Agenda and minutes

Corporate Parenting Panel - Tuesday, 8th December, 2015 1.00 pm

Venue: Darent Room, Sessions House, County Hall, Maidstone. View directions

Contact: Theresa Grayell  03000 416172

No. Item


Apologies and Substitutes


Apologies for absence were received from Ms C J Cribbon, Mr S Griffiths and Ms B Taylor. 


There were no substitutes.


Minutes of the meeting of this Panel held on 23 October 2015 pdf icon PDF 102 KB


RESOLVED that the minutes of the Panel meeting held on 23 October 2015 are correctly recorded and they be signed by the Chairman. There were no matters arising.




Minutes of the meeting of the Kent Corporate Parenting Group held on 23 November 2015, and brief verbal update pdf icon PDF 131 KB

Additional documents:


1.            Mr M Vye referred to the recommendation made by the Corporate Parenting Select Committee (which was soon to report to County Council and then publish its report) that the Corporate Parenting Panel (CPP) and Kent Corporate Parenting Group (KCPG) should merge.  There was much overlap in the agendas of the two groups, so he felt that a merger would seem a good idea, unless officers would prefer to keep the operational role of the KCPG separate from the scrutiny role of the CPP.


2.            Mr Segurola commented that a merger would benefit the way in which health and education issues could be covered, and professionals from those two disciplines be involved in the membership of a joint group. He added, however, that a joint group with a broader membership may lead to such large meetings that young people may be deterred from attending.


3.            RESOLVED that the minutes of the Kent Corporate Parenting Group held on 23 November be noted.



Chairman's Announcements


1.            The Chairman welcomed Gemma O’Grady to her first meeting of the Panel, following her recent appointment as Participation Co-ordinator.


2.            The Chairman announced that the clerk to the Panel, Theresa Grayell, had recently won a national award as the Democratic Services Officer of the year from the Association of Democratic Services Officers, the professional body of governance officers. Miss Grayell received the Panel’s congratulations and said that one of the criteria on which nominations had been judged was innovation, so her work on involving young people on the Panel had played a large part in her winning the award. Miss Grayell added that she viewed the award not only as a personal achievement but also as an acknowledgement of the pioneering work that Kent had done with its Corporate Parenting Panel and its forerunner, the Children’s Champions Board.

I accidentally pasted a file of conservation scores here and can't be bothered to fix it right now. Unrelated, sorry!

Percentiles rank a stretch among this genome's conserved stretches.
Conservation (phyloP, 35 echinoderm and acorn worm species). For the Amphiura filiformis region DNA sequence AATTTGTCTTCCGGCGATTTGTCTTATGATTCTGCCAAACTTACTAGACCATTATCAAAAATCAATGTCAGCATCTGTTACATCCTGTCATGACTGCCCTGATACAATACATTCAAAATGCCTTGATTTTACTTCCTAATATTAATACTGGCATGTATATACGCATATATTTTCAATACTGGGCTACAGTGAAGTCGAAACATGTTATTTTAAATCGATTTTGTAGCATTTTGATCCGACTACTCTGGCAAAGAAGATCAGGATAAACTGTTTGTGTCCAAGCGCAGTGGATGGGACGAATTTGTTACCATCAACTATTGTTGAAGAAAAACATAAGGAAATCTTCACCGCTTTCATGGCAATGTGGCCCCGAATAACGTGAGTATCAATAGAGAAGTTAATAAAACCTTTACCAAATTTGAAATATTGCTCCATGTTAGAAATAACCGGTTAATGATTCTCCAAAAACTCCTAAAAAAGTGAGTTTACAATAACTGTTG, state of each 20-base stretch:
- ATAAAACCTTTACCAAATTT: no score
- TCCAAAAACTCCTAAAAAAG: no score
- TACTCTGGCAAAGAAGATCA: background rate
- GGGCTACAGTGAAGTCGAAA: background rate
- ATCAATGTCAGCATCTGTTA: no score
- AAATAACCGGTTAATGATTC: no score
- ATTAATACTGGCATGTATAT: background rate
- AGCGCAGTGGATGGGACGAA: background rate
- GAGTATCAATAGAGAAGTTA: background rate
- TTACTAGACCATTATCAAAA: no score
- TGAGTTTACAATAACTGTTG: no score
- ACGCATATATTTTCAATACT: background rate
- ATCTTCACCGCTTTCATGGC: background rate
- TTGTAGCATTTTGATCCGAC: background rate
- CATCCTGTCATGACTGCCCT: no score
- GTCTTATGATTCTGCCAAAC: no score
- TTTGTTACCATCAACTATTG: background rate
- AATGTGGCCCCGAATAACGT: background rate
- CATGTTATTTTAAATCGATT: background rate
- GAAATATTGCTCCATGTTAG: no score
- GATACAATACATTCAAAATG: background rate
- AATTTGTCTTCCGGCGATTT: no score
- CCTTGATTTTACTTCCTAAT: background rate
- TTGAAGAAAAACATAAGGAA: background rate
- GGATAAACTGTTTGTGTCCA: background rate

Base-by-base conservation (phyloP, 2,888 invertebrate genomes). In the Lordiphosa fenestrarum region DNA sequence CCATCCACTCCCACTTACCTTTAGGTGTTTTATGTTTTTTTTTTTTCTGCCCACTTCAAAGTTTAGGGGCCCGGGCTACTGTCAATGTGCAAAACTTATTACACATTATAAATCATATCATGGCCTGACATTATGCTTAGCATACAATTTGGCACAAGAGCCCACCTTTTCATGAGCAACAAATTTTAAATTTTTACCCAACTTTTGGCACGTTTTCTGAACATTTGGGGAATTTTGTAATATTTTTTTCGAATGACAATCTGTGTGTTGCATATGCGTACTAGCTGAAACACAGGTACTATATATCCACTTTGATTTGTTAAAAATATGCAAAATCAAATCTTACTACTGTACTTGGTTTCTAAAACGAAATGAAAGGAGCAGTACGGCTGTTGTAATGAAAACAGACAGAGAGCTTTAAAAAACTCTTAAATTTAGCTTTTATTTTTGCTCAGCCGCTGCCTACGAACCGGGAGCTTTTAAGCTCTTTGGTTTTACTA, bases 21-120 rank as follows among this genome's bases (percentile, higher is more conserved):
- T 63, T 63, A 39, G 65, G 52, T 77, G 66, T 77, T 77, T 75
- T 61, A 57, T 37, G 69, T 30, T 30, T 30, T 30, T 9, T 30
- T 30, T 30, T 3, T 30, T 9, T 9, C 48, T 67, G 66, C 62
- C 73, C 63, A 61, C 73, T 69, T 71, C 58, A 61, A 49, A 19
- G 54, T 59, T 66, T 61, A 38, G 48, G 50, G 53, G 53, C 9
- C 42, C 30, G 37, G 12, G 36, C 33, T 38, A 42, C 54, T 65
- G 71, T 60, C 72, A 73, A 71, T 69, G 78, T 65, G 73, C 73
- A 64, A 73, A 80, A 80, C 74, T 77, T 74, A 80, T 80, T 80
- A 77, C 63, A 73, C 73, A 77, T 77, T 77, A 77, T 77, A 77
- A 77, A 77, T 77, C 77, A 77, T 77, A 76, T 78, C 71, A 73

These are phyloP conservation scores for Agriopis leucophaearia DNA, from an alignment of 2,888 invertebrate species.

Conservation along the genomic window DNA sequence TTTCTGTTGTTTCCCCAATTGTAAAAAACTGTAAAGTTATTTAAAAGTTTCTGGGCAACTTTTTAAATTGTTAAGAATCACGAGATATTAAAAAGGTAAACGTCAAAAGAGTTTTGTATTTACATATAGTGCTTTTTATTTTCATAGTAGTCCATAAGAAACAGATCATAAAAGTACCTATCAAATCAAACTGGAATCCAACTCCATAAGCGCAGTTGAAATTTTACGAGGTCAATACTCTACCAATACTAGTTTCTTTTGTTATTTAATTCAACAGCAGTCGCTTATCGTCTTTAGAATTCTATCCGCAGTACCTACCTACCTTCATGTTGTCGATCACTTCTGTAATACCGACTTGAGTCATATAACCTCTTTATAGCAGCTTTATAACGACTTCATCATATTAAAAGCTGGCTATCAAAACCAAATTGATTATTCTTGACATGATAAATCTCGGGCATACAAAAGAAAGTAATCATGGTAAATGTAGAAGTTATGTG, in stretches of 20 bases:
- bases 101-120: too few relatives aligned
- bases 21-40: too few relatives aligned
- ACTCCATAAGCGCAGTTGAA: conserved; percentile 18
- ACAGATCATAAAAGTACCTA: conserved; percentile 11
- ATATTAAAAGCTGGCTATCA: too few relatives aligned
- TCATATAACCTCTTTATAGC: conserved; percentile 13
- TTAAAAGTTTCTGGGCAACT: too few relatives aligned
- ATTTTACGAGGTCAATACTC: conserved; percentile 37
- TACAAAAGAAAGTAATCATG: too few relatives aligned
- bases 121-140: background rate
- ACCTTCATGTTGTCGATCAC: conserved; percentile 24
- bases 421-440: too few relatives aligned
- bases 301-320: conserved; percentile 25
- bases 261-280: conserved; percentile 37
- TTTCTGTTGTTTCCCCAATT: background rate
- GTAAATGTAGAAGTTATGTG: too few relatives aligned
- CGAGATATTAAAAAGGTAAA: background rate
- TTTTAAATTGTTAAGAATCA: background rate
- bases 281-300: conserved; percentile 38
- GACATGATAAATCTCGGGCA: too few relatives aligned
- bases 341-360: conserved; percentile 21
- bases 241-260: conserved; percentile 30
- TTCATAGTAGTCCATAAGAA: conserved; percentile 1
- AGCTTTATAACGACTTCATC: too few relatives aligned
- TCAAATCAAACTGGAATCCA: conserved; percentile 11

Verbal Update from Our Children and Young People's Council (OCYPC)


1.            Ms Dunstan gave a verbal update on the following:-


a)    Heidi Coombes, Chris Dowle and Gurpreet Mahay had all left VSK to take up full-time employment, having passed their NVQ Level 2 in Business Administration;


b)    there were currently four vacancies for VSK apprentices;


c)    a winner had been chosen in the social worker business card competition and liaison with the communications team was in hand to move this forward;


d)    work plans for 2016 for the North and West Kent teams included tackling stigmas around being in care, addressing standards of support from foster carers and social workers and improving communications between young people and the professionals working with them;


e)    attendance at the first meeting of the OCYPC Junior Council had been disappointing. The possible reasons for this were being  investigated, and plans to promote the new Council put in place;


f)     developments in Youth Advisory Council work included encouraging young people to take part in recruitment interview panels, continued work on provision of accommodation and the establishment of a Facebook group;


g)    meetings had recently taken place with Surrey County Council’s participation team. Possible future projects arising from these meetings include consolidating surveys into one annual survey, seeking support from the Council’s communications team to print and mail out newsletters and flyers, arranging a Christmas meal for 18+ care leavers, as many might be alone at that time of year, and further work on the possibility of forming a joint Children in Care Council with Surrey, to share expertise and arrange joint activities for those young people from Kent placed in Surrey;